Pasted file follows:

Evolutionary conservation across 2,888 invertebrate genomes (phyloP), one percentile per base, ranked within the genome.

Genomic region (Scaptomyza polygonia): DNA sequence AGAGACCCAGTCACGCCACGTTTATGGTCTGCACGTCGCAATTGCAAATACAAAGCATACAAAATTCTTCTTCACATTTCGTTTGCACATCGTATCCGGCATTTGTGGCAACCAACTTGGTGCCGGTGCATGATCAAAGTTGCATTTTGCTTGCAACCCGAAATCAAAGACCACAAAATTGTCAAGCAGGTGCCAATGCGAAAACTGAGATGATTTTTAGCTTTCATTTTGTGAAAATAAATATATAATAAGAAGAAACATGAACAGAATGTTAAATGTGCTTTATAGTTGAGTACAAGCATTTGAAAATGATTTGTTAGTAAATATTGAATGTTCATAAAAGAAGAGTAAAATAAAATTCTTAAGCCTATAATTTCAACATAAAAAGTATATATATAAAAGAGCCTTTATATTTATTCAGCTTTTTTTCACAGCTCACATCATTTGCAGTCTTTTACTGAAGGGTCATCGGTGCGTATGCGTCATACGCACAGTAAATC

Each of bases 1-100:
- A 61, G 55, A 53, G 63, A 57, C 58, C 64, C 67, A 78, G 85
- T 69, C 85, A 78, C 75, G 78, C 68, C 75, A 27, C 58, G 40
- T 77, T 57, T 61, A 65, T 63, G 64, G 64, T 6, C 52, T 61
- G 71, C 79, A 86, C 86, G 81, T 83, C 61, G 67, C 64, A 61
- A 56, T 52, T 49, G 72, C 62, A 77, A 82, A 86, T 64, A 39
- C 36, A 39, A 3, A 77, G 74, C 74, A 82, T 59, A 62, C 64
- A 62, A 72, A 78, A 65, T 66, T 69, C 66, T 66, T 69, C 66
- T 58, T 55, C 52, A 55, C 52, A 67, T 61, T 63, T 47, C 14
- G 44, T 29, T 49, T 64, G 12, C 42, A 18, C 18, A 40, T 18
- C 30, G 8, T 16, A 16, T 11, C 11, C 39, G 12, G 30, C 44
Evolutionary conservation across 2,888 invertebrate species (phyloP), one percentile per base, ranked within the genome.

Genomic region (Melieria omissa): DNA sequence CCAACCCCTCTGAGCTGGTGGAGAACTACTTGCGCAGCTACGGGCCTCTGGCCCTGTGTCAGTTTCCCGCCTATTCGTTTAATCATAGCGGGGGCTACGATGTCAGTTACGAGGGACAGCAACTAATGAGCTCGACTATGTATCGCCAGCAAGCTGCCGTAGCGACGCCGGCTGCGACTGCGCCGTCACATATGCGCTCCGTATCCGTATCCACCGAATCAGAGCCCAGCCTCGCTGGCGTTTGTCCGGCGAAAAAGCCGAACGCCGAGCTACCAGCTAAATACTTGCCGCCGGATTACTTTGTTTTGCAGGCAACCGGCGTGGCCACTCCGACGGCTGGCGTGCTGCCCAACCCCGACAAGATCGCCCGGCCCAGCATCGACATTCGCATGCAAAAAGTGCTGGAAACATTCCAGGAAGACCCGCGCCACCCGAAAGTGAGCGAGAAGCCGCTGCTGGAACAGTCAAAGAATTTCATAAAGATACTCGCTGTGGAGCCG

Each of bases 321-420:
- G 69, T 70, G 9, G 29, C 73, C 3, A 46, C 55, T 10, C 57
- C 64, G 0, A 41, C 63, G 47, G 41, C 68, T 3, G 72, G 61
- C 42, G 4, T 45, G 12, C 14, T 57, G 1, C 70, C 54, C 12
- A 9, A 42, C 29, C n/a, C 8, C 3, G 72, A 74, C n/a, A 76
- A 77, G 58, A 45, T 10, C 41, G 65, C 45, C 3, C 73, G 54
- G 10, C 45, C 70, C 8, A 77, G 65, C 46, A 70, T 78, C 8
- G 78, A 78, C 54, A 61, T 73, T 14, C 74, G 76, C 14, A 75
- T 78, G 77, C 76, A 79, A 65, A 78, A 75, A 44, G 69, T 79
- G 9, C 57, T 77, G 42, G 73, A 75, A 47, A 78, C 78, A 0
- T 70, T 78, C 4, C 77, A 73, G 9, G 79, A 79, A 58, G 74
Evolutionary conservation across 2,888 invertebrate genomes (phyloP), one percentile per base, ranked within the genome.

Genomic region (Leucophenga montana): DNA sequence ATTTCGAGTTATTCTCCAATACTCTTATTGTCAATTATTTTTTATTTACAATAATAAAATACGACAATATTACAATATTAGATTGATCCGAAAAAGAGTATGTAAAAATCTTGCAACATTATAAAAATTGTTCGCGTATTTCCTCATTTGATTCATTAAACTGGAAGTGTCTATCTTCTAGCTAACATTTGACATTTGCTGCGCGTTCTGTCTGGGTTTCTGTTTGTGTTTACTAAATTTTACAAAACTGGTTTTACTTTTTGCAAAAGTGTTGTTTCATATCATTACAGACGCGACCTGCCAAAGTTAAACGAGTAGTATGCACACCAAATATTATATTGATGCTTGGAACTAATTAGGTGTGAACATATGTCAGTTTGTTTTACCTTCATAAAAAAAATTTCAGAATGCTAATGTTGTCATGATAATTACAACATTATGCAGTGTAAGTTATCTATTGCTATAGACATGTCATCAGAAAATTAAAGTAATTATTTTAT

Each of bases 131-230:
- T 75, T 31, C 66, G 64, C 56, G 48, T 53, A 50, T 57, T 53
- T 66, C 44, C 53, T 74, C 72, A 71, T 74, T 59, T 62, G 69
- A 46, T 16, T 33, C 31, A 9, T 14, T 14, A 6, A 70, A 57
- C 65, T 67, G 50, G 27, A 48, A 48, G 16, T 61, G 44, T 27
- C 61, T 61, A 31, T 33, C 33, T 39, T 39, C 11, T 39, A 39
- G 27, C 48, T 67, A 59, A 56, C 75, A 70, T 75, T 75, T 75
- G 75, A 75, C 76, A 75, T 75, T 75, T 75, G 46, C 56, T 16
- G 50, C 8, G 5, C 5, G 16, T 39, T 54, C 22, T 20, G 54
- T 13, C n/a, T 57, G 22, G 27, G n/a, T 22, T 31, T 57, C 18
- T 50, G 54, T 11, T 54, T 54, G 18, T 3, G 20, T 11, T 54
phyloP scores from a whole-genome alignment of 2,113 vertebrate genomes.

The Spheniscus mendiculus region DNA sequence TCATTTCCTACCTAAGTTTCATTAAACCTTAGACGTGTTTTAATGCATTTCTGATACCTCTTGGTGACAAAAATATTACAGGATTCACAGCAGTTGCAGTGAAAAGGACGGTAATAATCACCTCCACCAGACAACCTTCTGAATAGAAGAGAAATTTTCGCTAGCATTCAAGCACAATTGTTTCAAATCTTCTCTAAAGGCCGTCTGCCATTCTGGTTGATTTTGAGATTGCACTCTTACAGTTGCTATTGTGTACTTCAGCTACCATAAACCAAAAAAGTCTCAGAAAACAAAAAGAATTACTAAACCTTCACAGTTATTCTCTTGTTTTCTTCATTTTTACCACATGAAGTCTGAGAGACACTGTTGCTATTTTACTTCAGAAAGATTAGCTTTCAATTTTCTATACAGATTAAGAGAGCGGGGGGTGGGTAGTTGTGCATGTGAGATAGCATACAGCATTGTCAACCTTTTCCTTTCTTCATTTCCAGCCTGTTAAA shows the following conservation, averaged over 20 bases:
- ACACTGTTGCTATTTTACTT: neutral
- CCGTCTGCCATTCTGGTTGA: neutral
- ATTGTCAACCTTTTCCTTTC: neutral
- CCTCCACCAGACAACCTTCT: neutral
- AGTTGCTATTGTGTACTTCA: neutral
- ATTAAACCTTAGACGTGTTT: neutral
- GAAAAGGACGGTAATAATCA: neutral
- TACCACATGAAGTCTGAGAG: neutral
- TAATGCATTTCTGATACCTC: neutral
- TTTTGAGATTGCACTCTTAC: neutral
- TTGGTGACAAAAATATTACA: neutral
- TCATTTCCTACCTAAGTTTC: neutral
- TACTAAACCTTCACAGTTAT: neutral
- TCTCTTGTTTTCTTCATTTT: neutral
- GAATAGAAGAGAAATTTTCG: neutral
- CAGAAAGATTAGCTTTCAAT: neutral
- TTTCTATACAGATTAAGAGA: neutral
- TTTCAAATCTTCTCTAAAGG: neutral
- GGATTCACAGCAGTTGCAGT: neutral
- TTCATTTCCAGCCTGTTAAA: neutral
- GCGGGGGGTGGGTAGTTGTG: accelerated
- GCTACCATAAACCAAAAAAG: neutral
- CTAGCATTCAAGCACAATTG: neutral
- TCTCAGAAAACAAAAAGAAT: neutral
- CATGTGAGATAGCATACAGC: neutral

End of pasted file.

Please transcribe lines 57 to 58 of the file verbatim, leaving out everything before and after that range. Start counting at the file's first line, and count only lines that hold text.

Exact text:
- CAGAAAGATTAGCTTTCAAT: neutral
- TTTCTATACAGATTAAGAGA: neutral